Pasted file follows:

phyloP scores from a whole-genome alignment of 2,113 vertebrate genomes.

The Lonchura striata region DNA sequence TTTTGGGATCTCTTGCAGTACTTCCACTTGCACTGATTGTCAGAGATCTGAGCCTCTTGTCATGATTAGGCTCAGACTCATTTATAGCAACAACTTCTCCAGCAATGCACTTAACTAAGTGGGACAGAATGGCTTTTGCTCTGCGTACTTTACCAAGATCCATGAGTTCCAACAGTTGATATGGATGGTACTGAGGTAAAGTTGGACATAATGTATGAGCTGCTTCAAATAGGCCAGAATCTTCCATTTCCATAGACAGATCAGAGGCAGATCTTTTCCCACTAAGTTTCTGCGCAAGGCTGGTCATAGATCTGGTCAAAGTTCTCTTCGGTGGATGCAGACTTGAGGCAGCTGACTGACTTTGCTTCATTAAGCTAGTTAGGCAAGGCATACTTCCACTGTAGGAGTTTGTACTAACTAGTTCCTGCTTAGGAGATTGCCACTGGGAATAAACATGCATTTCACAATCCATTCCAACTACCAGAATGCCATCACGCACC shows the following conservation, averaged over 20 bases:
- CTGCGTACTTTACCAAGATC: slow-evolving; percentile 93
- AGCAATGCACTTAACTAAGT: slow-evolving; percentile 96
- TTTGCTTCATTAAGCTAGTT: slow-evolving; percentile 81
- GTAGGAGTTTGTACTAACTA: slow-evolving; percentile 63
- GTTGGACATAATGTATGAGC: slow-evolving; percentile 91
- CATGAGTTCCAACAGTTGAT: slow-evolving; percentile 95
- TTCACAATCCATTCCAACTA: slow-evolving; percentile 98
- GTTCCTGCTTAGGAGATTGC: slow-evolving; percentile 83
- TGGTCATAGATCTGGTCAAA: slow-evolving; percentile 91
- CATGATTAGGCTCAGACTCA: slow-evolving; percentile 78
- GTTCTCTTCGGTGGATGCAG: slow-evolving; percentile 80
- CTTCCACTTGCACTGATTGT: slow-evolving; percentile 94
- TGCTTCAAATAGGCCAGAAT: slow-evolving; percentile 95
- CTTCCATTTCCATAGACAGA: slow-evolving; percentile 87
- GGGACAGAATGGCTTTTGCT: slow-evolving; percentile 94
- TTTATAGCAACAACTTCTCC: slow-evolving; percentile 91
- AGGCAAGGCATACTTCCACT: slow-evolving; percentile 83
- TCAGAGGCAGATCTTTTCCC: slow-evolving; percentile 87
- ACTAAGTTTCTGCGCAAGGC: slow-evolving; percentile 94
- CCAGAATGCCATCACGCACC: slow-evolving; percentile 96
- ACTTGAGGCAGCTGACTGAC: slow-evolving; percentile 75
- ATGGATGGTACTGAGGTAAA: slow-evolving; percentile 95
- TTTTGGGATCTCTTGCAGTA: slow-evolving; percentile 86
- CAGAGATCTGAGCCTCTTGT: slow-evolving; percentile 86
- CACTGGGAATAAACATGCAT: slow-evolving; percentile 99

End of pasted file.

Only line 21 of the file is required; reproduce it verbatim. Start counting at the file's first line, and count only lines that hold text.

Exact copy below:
- ACTAAGTTTCTGCGCAAGGC: slow-evolving; percentile 94